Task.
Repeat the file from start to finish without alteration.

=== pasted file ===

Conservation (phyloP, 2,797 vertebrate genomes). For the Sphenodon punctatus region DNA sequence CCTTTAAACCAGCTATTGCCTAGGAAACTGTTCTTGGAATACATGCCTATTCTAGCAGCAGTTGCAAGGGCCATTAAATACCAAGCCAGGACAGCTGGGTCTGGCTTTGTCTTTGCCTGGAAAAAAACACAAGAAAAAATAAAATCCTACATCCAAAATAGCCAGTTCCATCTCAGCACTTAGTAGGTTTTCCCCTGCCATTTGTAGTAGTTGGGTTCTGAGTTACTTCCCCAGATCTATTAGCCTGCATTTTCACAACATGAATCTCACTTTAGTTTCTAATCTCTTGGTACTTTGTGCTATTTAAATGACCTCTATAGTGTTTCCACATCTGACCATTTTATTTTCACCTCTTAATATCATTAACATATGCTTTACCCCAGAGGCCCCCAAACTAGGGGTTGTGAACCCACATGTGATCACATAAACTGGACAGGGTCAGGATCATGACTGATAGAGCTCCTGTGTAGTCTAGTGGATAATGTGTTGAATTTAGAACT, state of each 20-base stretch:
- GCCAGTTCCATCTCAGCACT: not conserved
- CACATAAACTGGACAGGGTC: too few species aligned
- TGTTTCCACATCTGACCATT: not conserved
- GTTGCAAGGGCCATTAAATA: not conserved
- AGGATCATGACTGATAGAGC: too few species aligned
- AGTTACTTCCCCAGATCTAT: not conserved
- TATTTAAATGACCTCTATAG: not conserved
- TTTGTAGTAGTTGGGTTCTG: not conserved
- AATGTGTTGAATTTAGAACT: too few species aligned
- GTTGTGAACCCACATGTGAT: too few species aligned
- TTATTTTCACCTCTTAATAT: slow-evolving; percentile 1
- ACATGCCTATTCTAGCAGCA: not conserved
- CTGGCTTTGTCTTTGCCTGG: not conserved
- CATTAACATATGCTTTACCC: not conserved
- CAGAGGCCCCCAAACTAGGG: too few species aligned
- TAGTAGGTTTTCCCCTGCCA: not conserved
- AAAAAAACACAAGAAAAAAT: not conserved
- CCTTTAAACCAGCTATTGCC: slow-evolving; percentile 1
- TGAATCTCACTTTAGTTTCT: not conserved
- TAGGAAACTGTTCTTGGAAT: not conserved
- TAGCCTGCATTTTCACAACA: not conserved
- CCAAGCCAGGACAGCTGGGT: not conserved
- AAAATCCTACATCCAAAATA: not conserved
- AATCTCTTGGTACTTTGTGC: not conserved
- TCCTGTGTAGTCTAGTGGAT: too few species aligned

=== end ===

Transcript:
Conservation (phyloP, 2,797 vertebrate genomes). For the Sphenodon punctatus region DNA sequence CCTTTAAACCAGCTATTGCCTAGGAAACTGTTCTTGGAATACATGCCTATTCTAGCAGCAGTTGCAAGGGCCATTAAATACCAAGCCAGGACAGCTGGGTCTGGCTTTGTCTTTGCCTGGAAAAAAACACAAGAAAAAATAAAATCCTACATCCAAAATAGCCAGTTCCATCTCAGCACTTAGTAGGTTTTCCCCTGCCATTTGTAGTAGTTGGGTTCTGAGTTACTTCCCCAGATCTATTAGCCTGCATTTTCACAACATGAATCTCACTTTAGTTTCTAATCTCTTGGTACTTTGTGCTATTTAAATGACCTCTATAGTGTTTCCACATCTGACCATTTTATTTTCACCTCTTAATATCATTAACATATGCTTTACCCCAGAGGCCCCCAAACTAGGGGTTGTGAACCCACATGTGATCACATAAACTGGACAGGGTCAGGATCATGACTGATAGAGCTCCTGTGTAGTCTAGTGGATAATGTGTTGAATTTAGAACT, state of each 20-base stretch:
- GCCAGTTCCATCTCAGCACT: not conserved
- CACATAAACTGGACAGGGTC: too few species aligned
- TGTTTCCACATCTGACCATT: not conserved
- GTTGCAAGGGCCATTAAATA: not conserved
- AGGATCATGACTGATAGAGC: too few species aligned
- AGTTACTTCCCCAGATCTAT: not conserved
- TATTTAAATGACCTCTATAG: not conserved
- TTTGTAGTAGTTGGGTTCTG: not conserved
- AATGTGTTGAATTTAGAACT: too few species aligned
- GTTGTGAACCCACATGTGAT: too few species aligned
- TTATTTTCACCTCTTAATAT: slow-evolving; percentile 1
- ACATGCCTATTCTAGCAGCA: not conserved
- CTGGCTTTGTCTTTGCCTGG: not conserved
- CATTAACATATGCTTTACCC: not conserved
- CAGAGGCCCCCAAACTAGGG: too few species aligned
- TAGTAGGTTTTCCCCTGCCA: not conserved
- AAAAAAACACAAGAAAAAAT: not conserved
- CCTTTAAACCAGCTATTGCC: slow-evolving; percentile 1
- TGAATCTCACTTTAGTTTCT: not conserved
- TAGGAAACTGTTCTTGGAAT: not conserved
- TAGCCTGCATTTTCACAACA: not conserved
- CCAAGCCAGGACAGCTGGGT: not conserved
- AAAATCCTACATCCAAAATA: not conserved
- AATCTCTTGGTACTTTGTGC: not conserved
- TCCTGTGTAGTCTAGTGGAT: too few species aligned